Here is Bob Stanley talking about Canada’s attempt to keep Eminem out of the country: he uses it as an opportunity to write about pop and outrage, and the history of pop being offensive. This is how we talk about offensiveness now: a light, jaded tone, which mixes up Eminem’s naughty lyrics and naughty lyrics in the 60s which used words like “bum”.

The reason Stanley writes like this is because he’s not offended. It’s very unfashionable to be offended by pop music now if you’re a music journalist. Ten years ago, when Stanley made his living as a music journalist and not as a cool pop star, it was fashionable to be offended. I remember reading reviews of NWA which righteously slaughtered them from the name on down. I felt then that perhaps the reviewers were missing something out, just like I feel now that Stanley might be missing something out when he says nobody could be offended by what Eminem sings.

Even so I start when I’m chatting to somebody on IM and she says she thinks a lot of hip-hop – Eminem isn’t mentioned actually – is offensive. Because people don’t get offended by pop music any more, surely? It seems too thorny and sticky for bright exciting pop to get caught up on this, and besides there’s the suspicion that maybe you just don’t ‘get it’. Among people who do get offended, on Salon and on bulletin boards, there’s the idea that the offense overcomes anything else that might be in the music, or renders the music artless or stupid: it seems like you have to take this line because otherwise you’re selling out whatever beliefs caused you to be offended in the first place. And similarly if you defend Jay-Z or somebody like that you have to contort yourself as well and take either a nihilistic line or a flippant one, or decide that it’s all in character, although it probably isn’t.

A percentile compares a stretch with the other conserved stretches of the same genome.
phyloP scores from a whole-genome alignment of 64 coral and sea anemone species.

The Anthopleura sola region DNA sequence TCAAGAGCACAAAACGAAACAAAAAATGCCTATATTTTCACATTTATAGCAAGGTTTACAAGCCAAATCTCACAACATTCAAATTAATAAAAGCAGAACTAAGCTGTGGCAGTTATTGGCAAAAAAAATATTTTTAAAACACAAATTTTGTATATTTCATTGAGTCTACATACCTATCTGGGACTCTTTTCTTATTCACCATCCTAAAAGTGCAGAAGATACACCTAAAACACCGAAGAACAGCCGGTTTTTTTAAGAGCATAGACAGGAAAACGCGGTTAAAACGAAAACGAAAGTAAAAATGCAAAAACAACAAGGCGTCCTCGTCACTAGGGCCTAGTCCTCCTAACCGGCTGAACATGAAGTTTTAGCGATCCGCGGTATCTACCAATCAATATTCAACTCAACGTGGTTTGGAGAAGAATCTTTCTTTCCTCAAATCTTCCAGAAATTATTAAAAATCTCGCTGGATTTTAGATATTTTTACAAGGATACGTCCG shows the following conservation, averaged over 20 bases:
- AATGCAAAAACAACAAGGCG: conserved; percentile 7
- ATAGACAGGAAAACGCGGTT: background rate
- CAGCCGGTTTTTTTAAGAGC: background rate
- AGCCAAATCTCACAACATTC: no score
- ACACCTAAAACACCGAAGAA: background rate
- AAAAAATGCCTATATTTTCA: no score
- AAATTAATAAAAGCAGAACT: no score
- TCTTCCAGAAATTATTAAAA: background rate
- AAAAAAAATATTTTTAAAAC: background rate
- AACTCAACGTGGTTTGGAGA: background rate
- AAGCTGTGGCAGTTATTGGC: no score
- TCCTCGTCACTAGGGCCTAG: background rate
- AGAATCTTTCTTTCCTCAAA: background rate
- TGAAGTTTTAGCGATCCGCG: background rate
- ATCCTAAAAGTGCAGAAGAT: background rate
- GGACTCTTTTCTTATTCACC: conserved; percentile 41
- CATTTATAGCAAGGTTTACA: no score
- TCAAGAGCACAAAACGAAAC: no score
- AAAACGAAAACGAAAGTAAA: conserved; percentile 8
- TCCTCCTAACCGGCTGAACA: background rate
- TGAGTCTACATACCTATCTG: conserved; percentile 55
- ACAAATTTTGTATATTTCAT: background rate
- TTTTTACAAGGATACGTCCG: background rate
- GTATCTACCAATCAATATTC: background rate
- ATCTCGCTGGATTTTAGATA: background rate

The good thing about the era when being offended was cool was that it prompted a lot of arguments: nowadays pieces like Stanley’s prompt a shrug and a knowing chuckle. Possibly there’s a feeling we haven’t got time to risk being bored by writing which might be difficult or hectoring, or not conclude very much. But in the end you engage with pop more for thinking these things through: maybe we should have an Outrage Issue of FT?

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